Interestingly, we found that some miRNA members were natural or endogenous sense/antisense miRNA genes (Table 2). Hsa-mir-548aa and hsa-mir-548d were located on the sense and antisense strands of the same genomic region, and their products could complementarily bind to each other and formed miRNA:miRNA duplex with 5′-/3′-overhangs. The duplex between miRNAs was similar to typical miRNA:miRNA* duplex, although miRNA-miRNA interaction was not involving a loop structure (Figure ). Strikingly, due to multicopy pre-miRNAs, the miRNA pairs were detected on chromosomes 8 and 17, respectively (Table 2). The miRNA-miRNA interaction not only existed in sense/antisense miRNAs, and also was detected between other miRNAs, such as hsa-miR-548 h-4-3p, and hsa-miR-548c-5p/hsa-miR-548o-2-5p/hsa-miR-548am-5p, although these miRNA pairs were located on different genomic regions or even different chromosomes (Table 2). The functional interaction networks of these miRNA pairs were reconstructed based on the top 20 predicted target mRNAs. Although miRNA:miRNA interaction could be found between miRNA pairs, they might coregulate biological processes (Figure ).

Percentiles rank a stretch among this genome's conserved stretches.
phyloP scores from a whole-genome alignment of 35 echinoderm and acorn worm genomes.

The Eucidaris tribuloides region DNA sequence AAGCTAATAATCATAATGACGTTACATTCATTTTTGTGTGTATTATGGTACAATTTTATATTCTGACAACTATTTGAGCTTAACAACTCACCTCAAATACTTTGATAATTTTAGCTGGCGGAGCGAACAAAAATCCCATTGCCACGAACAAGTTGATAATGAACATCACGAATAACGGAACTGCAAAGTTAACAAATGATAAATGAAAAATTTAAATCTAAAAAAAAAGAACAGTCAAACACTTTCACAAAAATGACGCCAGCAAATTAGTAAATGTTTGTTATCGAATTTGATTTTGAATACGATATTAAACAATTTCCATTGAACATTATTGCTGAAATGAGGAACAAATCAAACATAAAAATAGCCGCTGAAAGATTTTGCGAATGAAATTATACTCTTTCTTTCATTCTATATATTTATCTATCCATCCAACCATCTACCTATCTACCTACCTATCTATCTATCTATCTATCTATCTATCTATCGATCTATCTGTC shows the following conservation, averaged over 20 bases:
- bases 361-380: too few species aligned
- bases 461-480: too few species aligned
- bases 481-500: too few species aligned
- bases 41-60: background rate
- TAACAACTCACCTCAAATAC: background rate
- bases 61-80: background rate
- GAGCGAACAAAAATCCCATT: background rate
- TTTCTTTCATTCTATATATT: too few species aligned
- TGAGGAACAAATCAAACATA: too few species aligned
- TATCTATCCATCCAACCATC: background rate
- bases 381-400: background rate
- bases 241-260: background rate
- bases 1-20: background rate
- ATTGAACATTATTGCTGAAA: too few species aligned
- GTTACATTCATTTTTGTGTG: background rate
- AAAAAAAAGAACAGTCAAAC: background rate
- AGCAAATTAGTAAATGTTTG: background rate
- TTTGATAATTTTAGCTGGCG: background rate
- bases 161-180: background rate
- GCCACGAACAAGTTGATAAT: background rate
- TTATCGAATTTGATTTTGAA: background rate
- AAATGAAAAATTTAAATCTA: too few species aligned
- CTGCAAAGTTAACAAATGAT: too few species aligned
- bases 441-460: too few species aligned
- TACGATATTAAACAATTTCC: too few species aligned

According to the known data, mir-548 gene family mainly expresses in primates. The members of this family are poorly conserved in their sequences, and higher levels of nucleotide divergence exist in some of the members, or even in multicopy pre-miRNAs (Figure ). Among 69 hsa-mir-548 genes, 1–5 multicopy pre-miRNAs for a specific miRNA can be detected, although adjacent nucleotides are inconsistent and consist of nucleotide variations (Figure ). The phylogenetic tree based on hsa-mir-548 population shows that some of the members have larger genetic distances than the others (Figure ). Although this gene family is widely located in almost all the human chromosomes, distribution bias can be found, especially for chromosomes 6, 8, and X (Figure 1). Given that the larger and poorly conserved gene family is originated from the transposable elements (TEs) [28, 32], such universe distribution is probably derived from the evolutionary origin. The evolutionary process also leads to the diversity of miRNA sequences with nucleotide substitution, insertion, or deletion (Figures 2 and 3). Simultaneously, the dynamic evolution further strengthens the functions of the poorly conserved gene family, including their versatile biological roles in complex regulatory network.